Today’s Google doodle is in honor of Martin Luther King, Jr. Day in the U.S.. These doodles always link to something relevant regarding the focus of the drawing. I was especially curious to see what the target link would be in this case, given some peculiarities with the results to a search on martin luther king jr. Not surprisingly (to me), the doodle links to the search results of a somewhat different query: martin luther king jr. day, which yields a sufficiently different set of links.
Why was I not surprised and why do I take such interest in this particular case? It dates back to exactly two years ago when I was teaching my Internet and Society class to undergraduate students. At that time, Northwestern didn’t excuse students from classes for the entire day (it does now), but my class conflicted with several campus events so I decided to cancel class. However, I did want them to do some course-related work so I had them blog about something related to the holiday that they found online. It was a very open assignment, but focused enough to get some of the spirit of the holiday on their minds.
One of the students wrote an entry pointing to the Web site martinlutherking.org and discussed how she had found the site’s critical approach to the holiday and the man behind it intriguing. She cited the sources featured on the site, prominent media outlets such as Newsweek and The New York Times. I found her discussion interesting, but was a bit skeptical and so I went to look at the site. I quickly realized that it was hosted by an organization called Stormfront, which prominently describes itself as White Pride World Wide on its logo.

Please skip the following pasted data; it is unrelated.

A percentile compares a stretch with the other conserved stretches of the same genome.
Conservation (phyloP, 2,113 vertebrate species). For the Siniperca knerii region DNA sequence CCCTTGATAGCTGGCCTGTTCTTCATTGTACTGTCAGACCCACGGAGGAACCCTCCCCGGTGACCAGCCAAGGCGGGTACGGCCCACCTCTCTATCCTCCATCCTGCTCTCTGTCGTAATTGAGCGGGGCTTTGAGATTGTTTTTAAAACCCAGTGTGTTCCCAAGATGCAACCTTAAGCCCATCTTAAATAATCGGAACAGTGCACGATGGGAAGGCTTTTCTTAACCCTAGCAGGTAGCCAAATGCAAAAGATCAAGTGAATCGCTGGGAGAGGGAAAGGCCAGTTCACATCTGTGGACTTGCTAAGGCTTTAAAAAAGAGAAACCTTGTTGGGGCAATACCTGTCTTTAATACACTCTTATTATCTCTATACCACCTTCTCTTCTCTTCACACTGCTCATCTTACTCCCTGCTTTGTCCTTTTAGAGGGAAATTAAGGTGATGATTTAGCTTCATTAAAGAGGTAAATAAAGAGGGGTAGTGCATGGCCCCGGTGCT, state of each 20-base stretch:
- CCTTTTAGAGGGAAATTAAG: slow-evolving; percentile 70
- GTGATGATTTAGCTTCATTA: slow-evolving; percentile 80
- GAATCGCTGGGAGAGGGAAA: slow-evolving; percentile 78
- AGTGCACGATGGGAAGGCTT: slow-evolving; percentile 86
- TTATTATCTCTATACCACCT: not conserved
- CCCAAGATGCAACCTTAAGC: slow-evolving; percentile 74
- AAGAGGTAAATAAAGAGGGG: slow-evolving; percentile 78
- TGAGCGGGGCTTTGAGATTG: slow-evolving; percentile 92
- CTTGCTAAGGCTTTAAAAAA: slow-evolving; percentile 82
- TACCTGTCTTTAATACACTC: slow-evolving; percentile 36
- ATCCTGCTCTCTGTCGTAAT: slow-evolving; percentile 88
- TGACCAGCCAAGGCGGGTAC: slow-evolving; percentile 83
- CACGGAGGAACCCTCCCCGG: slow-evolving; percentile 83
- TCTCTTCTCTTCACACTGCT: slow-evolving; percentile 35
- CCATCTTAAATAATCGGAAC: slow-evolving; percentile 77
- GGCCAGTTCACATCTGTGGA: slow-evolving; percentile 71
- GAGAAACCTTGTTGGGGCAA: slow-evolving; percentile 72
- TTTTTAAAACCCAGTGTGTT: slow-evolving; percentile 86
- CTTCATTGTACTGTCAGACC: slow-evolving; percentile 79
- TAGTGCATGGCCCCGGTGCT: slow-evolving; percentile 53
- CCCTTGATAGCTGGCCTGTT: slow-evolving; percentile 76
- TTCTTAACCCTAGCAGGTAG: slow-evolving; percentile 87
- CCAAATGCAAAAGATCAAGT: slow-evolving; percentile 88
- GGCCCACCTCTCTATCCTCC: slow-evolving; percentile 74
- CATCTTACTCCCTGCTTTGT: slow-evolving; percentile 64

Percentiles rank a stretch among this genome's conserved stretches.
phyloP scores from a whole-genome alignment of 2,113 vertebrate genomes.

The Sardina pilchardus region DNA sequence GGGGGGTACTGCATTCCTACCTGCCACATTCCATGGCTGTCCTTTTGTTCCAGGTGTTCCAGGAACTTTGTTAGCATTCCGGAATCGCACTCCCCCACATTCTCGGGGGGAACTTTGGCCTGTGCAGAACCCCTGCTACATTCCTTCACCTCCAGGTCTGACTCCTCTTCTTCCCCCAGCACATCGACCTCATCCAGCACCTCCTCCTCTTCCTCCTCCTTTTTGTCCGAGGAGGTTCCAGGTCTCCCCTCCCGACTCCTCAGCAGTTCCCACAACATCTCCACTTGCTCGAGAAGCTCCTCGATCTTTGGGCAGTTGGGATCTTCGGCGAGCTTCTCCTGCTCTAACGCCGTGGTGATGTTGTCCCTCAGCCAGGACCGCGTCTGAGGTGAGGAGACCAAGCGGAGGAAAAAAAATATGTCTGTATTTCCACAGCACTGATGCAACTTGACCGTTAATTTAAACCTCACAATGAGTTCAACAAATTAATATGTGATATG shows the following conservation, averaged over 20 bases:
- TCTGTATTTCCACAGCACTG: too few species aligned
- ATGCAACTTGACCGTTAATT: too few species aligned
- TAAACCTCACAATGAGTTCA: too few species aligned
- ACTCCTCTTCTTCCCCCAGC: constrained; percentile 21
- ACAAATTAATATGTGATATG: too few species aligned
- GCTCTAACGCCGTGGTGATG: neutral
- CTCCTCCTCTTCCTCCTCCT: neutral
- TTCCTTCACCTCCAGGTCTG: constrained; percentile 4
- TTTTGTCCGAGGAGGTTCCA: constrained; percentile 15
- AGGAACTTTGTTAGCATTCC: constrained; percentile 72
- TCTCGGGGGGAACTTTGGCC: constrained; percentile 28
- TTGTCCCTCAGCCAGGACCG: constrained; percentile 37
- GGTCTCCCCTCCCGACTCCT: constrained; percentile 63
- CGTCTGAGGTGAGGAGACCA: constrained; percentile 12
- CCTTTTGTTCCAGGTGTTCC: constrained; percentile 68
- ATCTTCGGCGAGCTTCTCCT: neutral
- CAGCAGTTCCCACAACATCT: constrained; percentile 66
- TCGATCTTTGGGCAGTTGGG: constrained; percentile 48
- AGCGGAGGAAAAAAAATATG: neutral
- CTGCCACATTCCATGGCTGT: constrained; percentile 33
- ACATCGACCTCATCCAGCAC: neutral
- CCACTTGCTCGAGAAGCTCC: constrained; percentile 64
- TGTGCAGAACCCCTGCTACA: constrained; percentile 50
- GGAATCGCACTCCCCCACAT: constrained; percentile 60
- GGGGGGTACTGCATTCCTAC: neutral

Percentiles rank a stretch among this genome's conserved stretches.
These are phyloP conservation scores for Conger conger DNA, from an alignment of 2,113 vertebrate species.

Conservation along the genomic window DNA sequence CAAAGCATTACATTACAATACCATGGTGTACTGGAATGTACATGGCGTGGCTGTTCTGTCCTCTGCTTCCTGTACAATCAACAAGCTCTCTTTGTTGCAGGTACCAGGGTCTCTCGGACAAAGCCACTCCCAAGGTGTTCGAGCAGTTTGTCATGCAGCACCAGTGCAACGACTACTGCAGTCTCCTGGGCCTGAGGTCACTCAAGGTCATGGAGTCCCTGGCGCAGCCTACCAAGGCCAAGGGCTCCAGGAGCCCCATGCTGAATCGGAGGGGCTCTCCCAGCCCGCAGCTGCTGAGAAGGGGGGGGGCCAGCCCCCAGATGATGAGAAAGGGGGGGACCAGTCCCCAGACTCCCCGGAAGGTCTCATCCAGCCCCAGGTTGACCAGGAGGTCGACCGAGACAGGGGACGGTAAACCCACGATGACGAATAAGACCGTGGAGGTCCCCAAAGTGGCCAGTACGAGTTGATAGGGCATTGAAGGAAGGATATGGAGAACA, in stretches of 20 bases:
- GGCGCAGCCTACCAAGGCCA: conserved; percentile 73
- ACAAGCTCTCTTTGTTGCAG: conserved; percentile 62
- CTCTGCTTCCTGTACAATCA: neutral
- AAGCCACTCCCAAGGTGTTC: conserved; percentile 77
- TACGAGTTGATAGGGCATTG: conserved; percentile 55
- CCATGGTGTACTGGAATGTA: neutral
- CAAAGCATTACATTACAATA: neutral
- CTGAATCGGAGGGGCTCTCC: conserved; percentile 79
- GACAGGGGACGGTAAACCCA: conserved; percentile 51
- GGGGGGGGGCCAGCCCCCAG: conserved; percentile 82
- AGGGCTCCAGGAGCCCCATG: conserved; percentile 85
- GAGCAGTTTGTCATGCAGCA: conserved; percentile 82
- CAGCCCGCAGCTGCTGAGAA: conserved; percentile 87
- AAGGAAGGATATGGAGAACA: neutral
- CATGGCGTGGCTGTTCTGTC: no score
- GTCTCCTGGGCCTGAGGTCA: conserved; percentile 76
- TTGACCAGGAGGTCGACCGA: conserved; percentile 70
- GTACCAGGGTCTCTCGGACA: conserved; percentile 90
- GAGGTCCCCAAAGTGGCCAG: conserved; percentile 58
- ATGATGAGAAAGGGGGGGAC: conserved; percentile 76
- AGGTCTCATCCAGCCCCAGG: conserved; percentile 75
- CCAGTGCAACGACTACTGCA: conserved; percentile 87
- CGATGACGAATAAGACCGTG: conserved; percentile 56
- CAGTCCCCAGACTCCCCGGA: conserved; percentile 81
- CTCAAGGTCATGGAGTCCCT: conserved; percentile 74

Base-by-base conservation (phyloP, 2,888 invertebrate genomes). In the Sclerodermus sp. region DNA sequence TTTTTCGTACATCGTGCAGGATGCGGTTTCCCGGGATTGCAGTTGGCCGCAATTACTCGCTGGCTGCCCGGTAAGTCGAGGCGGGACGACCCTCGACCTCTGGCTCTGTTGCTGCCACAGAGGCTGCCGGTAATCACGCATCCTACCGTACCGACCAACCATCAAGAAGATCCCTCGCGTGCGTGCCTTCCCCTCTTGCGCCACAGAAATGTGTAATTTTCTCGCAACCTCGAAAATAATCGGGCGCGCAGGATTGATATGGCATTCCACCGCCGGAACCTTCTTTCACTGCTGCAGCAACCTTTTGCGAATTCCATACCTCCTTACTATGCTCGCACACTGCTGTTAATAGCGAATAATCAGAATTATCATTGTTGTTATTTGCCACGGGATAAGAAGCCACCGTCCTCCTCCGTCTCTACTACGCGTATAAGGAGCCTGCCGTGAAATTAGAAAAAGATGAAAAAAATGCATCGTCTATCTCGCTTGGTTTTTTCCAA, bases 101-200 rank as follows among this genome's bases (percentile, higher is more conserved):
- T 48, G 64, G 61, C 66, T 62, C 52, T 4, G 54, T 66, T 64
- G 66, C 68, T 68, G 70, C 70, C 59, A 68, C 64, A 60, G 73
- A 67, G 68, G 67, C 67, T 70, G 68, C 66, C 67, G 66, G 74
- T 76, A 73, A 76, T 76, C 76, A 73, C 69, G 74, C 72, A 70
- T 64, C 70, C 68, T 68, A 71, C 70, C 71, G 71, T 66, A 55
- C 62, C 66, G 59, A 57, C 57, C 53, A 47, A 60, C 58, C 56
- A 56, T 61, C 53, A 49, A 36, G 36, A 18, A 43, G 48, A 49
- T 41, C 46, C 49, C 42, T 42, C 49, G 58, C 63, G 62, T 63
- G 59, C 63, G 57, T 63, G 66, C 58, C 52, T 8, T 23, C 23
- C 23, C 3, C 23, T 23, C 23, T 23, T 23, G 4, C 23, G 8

At this point, I was confronted with the following dilemma: Did the student choose this site while realizing its origins or did she overlook that information? If she did choose it in full knowledge about that detail, was I in any position to challenge her choice of topic for that blog post?
I decided that it was up to her to blog about that site if she wanted (so no, I would not ask her to remove the entry), but it was up to me to make sure she was fully aware of what she had done. I crafted a careful email explaining that I was not challenging her choice for the assignment, rather, I just wanted to make sure she was fully aware of the details. She wrote back and said that she had not realized the host of the site and was embarrassed about the situation. She noted that after careful consideration, she decided to leave up that entry and follow it up with another post about the interesting learning experience that this case had offered.
We ended up discussing all this in class. Note that the student remained anonymous to the rest of the class since my students blog pseudonymously so only I know their identities. They are, however, required to read each other’s posts so I knew there would be other students exposed to what she had written.
Two years ago, the Web site martinlutherking.org was the first or second result when you did a search for martin luther king jr on Google (I don’t remember its position on the other search sites). Today, it’s #7 on Google, #1 on MSN (among the organic, non-sponsored results), and not in any prominent position (not in the top 20) on either Yahoo! or Ask. The site’s position on Google’s result list is still sufficiently prominent that it would explain Google’s choice to use martin luther king jr day as the query showcased with its holiday logo. I have no idea if this was a conscious decision on anyone’s part, I am just suggesting that it might’ve been.